WinWin Magazine Edition Two WinWin Magazine Edition Two

Graphic content.

From your Kelloggs box, to the promotional poster for Splendour in the Grass, to the process of using your phone to order an Uber – design is just about everywhere you look: on your device, on billboards as you drive, even at your breakfast table. The opportunities for graphic, UI (user interface) and UX (user experience) designers to make their mark are endless, reports Natalie Brown.

Share this article


Design: it’s a broad term for a rapidly evolving field. While keeping up with new technology and programs can be difficult to stay on top of, “there are opportunities for designers that didn’t exist ten years ago,” explains Erin Turner, a designer and researcher. “It’s exciting to see how the industry is expanding and diversifying.” 

Merging creativity with strategy, communication with brand savvy and aesthetic with logic, graduate opportunities could include anything from digital design to publishing, or even packaging. These days, most roles require some understanding of digital. Even the most print-dedicated book designer needs to understand how their work translates to a screen, and even the most accomplished brand designer needs to be able to apply their logo to a multitude of mixed media.

The industry is diverse — jobs sit within agency and in-house departments, and like much of the rest of the job landscape, things are moving in a contract, ‘freelance economy’ direction. Joanna Wright, publisher of WinWin (and whose career background is graphic design), points out that flexibility and a fluid workload suits many designers:

“It is rare that you would meet a designer who doesn’t have a number of freelance side-gigs, passion projects or extra-curricular creative stuff going on.”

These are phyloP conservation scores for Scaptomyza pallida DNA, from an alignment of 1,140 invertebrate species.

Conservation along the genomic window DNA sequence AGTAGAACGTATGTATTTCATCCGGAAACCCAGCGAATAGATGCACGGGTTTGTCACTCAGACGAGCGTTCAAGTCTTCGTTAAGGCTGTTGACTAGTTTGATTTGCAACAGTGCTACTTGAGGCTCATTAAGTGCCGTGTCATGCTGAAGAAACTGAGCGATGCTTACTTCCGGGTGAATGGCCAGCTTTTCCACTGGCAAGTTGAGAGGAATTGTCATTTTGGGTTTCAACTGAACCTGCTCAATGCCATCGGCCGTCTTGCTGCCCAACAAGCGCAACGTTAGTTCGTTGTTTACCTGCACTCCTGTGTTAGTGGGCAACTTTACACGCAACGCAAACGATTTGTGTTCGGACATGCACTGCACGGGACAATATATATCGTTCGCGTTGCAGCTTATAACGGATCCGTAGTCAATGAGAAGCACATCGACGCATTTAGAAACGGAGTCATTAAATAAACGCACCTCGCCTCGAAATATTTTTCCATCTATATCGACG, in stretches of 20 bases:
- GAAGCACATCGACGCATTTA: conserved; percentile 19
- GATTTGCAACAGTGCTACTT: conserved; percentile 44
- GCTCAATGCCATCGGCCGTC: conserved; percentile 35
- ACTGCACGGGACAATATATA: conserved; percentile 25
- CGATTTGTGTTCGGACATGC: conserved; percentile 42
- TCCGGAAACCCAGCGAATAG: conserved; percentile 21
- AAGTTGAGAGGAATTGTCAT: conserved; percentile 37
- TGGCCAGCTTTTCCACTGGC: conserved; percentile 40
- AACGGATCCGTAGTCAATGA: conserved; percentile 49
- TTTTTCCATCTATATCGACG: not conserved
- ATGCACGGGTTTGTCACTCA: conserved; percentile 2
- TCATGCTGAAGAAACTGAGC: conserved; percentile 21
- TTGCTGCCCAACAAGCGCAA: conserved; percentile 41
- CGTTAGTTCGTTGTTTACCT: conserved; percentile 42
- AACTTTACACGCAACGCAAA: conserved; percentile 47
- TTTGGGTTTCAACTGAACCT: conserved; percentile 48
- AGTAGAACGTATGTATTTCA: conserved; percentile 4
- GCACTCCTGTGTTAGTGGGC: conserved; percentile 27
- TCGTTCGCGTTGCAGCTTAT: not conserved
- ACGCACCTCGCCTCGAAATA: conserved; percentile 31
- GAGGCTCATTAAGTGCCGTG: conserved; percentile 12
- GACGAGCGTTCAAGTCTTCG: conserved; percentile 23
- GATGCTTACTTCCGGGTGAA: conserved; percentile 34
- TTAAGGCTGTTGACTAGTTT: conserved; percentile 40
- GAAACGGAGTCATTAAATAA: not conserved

This isn’t necessarily for the cash! “Designers are generally a passionate and ambitious bunch, with lots of creative ideas, and problems they’d like to solve,” she says. “It is also good — nutritious, almost — for designers to keep their work moving, try different things, explore various mediums.” Fun fact: WinWin started off as one of these side-gigs!

As our day-to-day work/life becomes increasingly digitally-focused, user interface (UI) design and user experience design (UX) are fast evolving areas in the industry. 

“User experience and user interface design take the unique design thinking, visual thinking, pattern making and empathy of visual communication and harness these to create human-centred interactions,” explains design leader at Facebook, Bec Paton. “This can be anything from a website to an exhibition space and can be hugely technical or border on fine art practice.” 

Less about the visual, UI and UX design are more about crafting experiences, according to Senior Product Designer at Deloitte Digital, Jennifer Nunez; meaning they suit people with all kinds of skills.

“UX designers come from a range of backgrounds including psychology, anthropology, graphic design, content writing, business analysis, and even front-end-development.” 

Three essential tools every designer should have in their kit? Communication, collaboration and, most importantly, adaptability.

“No job is ever the same,” says designer and painter (and Edition One Cover Artist), Evi O. “A book or brand always has a unique message. Because of that I’ve never lost my passion, not once, from day one to now.” 

The industry is deadline-driven and can be demanding, but every day is different. “Some days are meeting-heavy,” explains Bec Paton. “Others will be facilitating, researching and generating concepts … visualising complexity … usually it’s a real mixture.” 

Now more than ever — in our data and information-dense age — we need creative design to express, and design-thinking to solve, the complex challenges of our expanding world, says Cath Leach, a graphic designer and illustrator with a passion for protecting our oceans.

“We have enough information and data. What we need now is ideas to create, we need to share our stories, our science and our intelligence visually, in a way that can be clearly understood and accessible to all.”